As I read headlines about our ELCA and some of the reactions to our churchwide assembly votes, it has caused me to reflect on who we are as communities of faith, and to what degree we need to be in agreement to move forward with the mission of Christ.  Also, I am looking to my bookshelf and find myself re-reading some of my favorite works.  These personal “classics” bring reassurance at times when I need guidance. 

Very few of my personal classics are spiritual giants or famous names (except for that one called the Bible), but this I am offering a piece of a little-known book of reflections on ministry called, “The Art of Pastoring:  Contemplative Reflections.”  Written by William C. Martin (1994:  CTS Press, Decatur, GA),  and now out of print–but worth tracking down.  In his little book, Martin gives several reflections for Christian ministry on a variety of topics.  Here is the one entitled,

Thought 69 – Opposition

If someone opposes your plans

do not think that you have an enemy.

You will have an enemy

only if you make him so in your heart.

Wait and see.

Perhaps your opponent is an angel

sent from God

to show you more subtle

and deeper aspects of the Word.


Let your so-called opponent

show his true intention.

If he is truly in opposition to you,

your waiting and patience

and lack of attack

will give you the victory

that redeems you both.


And then Martin’s observations:

My opponent is not my enemy.  S/he is a gift from God to help me refine my spirit.  What opposition are you facing right now?  Wonderful!



3 Responses

  1. I believe your thoughts to be very faithful and based on the love of Christ for all. I have a close friend who once shared in a sermon, “when we start to draw lines in the sand, as we look up we will see Jesus on the other side.” Thank you for posting.

  2. Unlike Mr Martin I think that we do have an enemy; but he is so right to say that our enemy is not human. Our enemy is the committed enemy of our Creator. Our enemy is working in and around us through sin and death degrading what the Creator has made and the people who Christ died to redeem.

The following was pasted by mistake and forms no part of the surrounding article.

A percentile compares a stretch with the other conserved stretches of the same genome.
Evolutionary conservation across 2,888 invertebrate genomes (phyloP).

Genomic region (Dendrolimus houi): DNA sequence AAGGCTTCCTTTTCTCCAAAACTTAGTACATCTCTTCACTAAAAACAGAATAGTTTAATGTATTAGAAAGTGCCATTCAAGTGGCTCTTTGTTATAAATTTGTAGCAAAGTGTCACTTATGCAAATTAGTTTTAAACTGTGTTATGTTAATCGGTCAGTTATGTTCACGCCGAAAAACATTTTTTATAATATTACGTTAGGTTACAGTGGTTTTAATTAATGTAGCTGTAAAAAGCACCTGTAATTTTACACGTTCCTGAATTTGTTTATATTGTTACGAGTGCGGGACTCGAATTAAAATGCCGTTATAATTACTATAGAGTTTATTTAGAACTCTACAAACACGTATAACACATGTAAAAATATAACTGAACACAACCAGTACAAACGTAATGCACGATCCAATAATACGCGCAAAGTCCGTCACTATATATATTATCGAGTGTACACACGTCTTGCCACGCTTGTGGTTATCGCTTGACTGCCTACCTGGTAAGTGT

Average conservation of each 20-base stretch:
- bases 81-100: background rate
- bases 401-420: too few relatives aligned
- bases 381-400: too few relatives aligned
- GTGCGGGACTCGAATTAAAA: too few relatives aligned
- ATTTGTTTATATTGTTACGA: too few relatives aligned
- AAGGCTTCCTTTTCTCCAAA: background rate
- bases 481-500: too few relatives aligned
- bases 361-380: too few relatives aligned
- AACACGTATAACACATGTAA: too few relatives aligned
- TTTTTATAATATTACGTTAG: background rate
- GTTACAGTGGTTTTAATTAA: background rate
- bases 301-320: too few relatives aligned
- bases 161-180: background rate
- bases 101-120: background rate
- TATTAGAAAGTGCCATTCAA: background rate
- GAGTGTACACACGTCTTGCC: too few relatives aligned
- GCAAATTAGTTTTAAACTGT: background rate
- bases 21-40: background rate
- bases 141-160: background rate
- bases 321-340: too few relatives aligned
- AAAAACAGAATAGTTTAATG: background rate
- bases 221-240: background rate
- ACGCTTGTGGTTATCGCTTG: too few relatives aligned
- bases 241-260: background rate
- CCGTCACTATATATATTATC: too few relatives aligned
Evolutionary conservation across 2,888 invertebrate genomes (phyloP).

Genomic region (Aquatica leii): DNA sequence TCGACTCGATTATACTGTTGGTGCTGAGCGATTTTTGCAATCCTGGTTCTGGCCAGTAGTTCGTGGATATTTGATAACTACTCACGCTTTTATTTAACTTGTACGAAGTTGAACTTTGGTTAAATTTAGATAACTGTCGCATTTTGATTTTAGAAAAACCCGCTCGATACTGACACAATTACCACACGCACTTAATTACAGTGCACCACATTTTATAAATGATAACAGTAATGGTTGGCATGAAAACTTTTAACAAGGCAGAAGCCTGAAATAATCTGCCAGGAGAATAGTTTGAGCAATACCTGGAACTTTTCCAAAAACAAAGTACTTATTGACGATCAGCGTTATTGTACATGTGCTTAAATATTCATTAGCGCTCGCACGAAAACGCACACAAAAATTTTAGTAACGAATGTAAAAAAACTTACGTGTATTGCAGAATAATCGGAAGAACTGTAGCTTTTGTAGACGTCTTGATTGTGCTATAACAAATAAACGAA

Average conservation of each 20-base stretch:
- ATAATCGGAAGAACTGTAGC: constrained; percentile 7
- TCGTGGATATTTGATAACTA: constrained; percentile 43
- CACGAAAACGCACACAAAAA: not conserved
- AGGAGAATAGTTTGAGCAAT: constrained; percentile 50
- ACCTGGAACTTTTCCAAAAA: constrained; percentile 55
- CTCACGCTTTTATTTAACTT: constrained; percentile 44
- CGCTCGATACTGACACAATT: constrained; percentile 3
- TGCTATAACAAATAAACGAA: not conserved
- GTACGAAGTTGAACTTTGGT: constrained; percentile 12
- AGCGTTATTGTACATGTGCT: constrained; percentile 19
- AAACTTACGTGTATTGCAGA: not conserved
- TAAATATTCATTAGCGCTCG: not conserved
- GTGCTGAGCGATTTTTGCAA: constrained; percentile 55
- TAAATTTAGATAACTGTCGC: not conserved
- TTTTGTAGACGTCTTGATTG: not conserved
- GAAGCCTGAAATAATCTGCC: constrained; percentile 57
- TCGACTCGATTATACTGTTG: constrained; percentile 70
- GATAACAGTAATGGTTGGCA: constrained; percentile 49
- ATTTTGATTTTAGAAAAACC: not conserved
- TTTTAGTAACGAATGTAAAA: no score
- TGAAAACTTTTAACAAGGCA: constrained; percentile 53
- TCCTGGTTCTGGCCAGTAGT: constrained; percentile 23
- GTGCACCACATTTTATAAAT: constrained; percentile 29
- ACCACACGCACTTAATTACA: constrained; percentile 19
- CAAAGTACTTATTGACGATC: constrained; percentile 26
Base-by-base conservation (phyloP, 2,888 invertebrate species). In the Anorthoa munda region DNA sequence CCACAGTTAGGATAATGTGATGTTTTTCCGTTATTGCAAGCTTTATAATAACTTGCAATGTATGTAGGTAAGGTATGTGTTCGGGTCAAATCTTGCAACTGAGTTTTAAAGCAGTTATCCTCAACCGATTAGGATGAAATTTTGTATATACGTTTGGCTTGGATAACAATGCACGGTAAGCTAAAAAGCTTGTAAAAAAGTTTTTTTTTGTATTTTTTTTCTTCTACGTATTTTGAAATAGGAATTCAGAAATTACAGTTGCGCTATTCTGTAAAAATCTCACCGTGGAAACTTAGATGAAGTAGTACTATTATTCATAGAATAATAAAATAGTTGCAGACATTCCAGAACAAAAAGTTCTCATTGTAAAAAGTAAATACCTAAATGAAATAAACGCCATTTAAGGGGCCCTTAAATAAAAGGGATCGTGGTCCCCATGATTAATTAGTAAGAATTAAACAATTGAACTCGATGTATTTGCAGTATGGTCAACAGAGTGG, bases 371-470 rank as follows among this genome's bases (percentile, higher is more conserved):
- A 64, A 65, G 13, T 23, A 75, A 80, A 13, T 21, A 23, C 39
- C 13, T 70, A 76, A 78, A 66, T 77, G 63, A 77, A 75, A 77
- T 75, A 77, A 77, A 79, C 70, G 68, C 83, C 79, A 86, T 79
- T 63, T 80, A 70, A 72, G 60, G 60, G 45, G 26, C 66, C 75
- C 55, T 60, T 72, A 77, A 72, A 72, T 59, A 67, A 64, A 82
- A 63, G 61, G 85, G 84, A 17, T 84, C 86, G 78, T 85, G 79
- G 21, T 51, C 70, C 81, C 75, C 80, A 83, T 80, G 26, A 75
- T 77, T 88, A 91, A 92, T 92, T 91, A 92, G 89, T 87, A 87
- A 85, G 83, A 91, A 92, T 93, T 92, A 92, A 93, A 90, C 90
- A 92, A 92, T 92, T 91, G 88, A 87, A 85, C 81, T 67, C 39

Our enemy wins more ground every time we confuse our fellow human beings with our true enemy.

  3. A metaphor for the good news, “the gospel” was once portrayed to me in this manner.
    “We were an encampment of soldiers, hunkered down in a valley savoring all the rest we could before the big battle looming ahead. The enemy awaited over the hill, we knew it could be our end, we waited in fear. AND THEN our scout, that brave little man who was charged to go ahead of us to seek out the position of the enemy, came running down the hill, the perch of his view of the enemy screaming in delight, “GOSPEL, GOSPEL!” I’ve engaged the enemy for you, the enemy is no more! The victory is won for you! You may now go home, re-engage in real life with your families and give thanks to God!”
    For me… this is gospel, this is how any enemy has been or will be engaged in my life. My focus is no longer on some enemy, for Christ has won the victory. My life is free to exercise thanks. Oh yes, evil continues to exist in the world, but it has been and continues to be defeated because of that once and for all engagement with that scout from Nazareth, the one who has gone on ahead of us to clear the way.

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